Most anything can have an angle of attack. If you must be specific, you mention 'angle of attack of ...'
When we talk about airplane as a whole, usually the 'default' angle of attack is the one between the wind and the body frame (in the vertical plane). How body frame is defined depends on the aircraft designer, but normally X goes along the fuselage. Therefore, the angle of attack is exactly what you say: the angle between relative wind and the fuselage -- and not that of the wing (even though it is arguably more important).
While this answer to another related question stated:
From A.C. Kermode; Mechanics of Flight, London, Pitman, 8th Edn, 1972, p.75 (his bold):
"We call the angle between the chord of the aerofoil and the direction of the airflow the angle of attack.
"This angle is often known as the angle of incidence; the term was avoided in early editions of this book because it was apt to be confused with the riggers' angle of incidence, i.e. the angle between the chord of the aerofoil and some fixed datum line in the aeroplane. Now that aircraft are no longer "rigged" (in the old sense) there is no objection to the term angle of incidence; but by the same token there is no objection either to angle of attack, many pilots and others have become accustomed to it; it is almost universally used in America, and so we shall continue to use it in this edition."
And from L.J. Clancy; Aerodynamics, London, Pitman, 1975, p.56:
"The attitude of the aerofoil, as expressed by the angle between the chord line and the free stream velocity vector ... , denoted by $\alpha$, is called the incidence, or angle of attack."
In contrast to Kermode, Clancy goes on to use "incidence" throughout.
The current question: while there's no question that "angle-of-attack" is often used to describe the angle between a wing chord line and the flight path/ relative wind, when we are talking about a whole aircraft, "angle-of-attack" is apparently sometimes used to describe the angle between the longitudinal axis of the aircraft and the flight path/ relative wind.
Regardless of whether or not all the statements above are entirely correct, I would like to know--
In one of the two possible British usages of "angle-of-incidence", specifically when it is NOT being used to indicate the "rigger's angle of incidence" between the mean chord line and the longitudinal axis of the fuselage, in the whole-airplane context, is there a default presumption that it means the angle between the longitudinal axis of the fuselage and the flight path/ relative wind, or is there a default presumption that it means the angle between the wing chord line and the flight path/ relative wind, or is there no default presumption as to which of these two alternatives is intended?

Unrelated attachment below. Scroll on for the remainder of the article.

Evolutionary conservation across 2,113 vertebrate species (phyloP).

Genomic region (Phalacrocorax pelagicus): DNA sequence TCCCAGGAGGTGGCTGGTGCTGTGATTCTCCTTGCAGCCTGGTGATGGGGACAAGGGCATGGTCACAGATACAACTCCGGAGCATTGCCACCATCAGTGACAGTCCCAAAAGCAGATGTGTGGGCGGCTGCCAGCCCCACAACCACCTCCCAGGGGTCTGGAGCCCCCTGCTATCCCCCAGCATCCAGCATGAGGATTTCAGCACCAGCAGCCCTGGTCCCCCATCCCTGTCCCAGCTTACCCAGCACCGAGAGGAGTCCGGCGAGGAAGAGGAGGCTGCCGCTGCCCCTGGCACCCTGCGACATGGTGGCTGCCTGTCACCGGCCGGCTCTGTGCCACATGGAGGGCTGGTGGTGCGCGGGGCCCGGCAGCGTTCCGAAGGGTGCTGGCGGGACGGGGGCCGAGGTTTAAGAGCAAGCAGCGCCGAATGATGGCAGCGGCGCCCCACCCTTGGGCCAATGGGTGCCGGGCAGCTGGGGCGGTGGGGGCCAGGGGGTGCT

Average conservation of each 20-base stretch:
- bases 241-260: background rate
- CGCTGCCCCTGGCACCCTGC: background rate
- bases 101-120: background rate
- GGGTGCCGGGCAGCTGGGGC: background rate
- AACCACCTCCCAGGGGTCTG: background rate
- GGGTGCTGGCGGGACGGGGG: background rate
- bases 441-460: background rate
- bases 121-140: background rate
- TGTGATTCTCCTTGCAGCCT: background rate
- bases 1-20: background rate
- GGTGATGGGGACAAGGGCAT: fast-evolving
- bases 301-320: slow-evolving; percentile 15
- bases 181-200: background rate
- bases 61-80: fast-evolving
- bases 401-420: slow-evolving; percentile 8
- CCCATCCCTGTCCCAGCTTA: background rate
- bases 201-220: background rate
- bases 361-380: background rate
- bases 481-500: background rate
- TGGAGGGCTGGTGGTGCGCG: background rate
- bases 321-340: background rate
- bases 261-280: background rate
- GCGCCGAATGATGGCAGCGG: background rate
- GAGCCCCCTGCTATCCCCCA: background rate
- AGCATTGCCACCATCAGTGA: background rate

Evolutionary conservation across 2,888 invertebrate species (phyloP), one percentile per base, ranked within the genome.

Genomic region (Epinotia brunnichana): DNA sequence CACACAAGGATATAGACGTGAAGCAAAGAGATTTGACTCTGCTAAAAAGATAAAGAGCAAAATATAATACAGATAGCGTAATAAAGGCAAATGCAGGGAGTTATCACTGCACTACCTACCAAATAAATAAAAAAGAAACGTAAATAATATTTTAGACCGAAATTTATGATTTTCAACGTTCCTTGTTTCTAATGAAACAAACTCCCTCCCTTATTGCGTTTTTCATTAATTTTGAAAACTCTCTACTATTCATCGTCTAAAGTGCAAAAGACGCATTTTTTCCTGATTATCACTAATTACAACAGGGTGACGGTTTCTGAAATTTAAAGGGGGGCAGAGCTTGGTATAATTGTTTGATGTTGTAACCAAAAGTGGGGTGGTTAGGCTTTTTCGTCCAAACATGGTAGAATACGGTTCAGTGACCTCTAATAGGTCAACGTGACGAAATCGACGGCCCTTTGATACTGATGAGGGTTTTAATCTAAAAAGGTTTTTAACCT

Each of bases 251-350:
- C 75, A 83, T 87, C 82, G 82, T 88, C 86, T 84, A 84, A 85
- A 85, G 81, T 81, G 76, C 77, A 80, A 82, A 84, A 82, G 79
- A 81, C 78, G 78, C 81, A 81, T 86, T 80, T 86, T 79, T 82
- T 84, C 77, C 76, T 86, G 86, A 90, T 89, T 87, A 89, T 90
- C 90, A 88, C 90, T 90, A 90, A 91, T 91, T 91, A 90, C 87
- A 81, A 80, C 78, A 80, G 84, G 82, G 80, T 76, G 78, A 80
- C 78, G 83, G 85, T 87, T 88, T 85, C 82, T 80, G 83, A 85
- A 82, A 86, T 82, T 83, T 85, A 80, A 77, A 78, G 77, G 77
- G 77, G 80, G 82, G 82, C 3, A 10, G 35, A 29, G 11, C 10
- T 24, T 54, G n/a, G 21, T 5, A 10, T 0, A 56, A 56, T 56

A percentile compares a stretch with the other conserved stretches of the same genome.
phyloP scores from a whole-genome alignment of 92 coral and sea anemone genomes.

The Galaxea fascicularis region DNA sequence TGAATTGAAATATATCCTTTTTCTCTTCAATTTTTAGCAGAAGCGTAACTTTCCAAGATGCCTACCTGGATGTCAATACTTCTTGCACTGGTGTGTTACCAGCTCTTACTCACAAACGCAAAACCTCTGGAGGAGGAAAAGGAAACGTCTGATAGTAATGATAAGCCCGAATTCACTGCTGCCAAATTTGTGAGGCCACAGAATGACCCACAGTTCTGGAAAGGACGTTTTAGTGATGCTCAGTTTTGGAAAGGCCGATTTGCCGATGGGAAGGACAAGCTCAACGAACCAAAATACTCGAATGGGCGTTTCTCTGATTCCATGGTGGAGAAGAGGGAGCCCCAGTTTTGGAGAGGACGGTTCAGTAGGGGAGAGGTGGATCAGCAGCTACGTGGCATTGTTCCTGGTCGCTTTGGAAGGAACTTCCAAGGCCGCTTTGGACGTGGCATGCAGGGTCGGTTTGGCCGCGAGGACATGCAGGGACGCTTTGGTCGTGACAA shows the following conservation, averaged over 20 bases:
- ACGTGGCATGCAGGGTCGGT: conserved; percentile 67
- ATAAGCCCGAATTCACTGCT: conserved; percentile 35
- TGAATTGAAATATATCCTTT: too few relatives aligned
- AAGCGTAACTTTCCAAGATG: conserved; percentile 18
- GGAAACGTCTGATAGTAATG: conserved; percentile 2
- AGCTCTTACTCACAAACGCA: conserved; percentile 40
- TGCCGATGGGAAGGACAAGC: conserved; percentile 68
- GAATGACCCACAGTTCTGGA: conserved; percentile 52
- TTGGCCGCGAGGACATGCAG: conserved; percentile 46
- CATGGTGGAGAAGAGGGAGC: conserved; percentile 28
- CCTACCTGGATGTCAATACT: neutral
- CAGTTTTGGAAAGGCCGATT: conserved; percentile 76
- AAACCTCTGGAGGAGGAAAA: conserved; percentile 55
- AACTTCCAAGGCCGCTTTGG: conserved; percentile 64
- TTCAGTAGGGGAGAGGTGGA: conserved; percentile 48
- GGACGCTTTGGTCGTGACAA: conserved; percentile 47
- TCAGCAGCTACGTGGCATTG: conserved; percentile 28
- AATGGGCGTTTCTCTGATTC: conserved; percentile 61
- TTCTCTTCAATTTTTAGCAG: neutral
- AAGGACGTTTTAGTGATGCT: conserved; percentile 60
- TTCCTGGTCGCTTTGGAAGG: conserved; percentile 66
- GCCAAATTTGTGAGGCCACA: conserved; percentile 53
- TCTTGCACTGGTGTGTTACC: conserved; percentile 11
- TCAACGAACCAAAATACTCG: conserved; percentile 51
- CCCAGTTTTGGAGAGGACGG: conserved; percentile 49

By "default presumption" I mean the most common usage or the usage which is least in need of extra clarification to the reader as to what is intended.
The question is not intended to get into the distinction of measuring relative to the free-stream airflow/ flight path/ relative wind versus the local airflow-- that's another thing that may depend on context-- just the distinction of measuring from the wing rather than from the fuselage.
As an aside, I have been informed that that the French phrases for these terms are used in different ways, with "angle d'attaque" referencing the angle between the flight path/ relative wind and the fuselage, and "angle d'incidence" referencing the angle between the flight path/ relative wind and the wing. But, we can explore the veracity of that idea in some other question.
Clarification -- it seems likely that the usage of "angle of incidence" I'm referencing in this question is now confined to aerodynamics/ design textbooks, papers, etc, and not in widespread usage in the pilot community in Britain. It's not something you'll find in a current study guide for a private pilot ground school or written exam, as the American terminology has now become universal there, using "angle of incidence" to mean the angle between the mean chord line of the wing and the longitudinal axis of the fuselage. That's not the usage of the term that this question is asking about.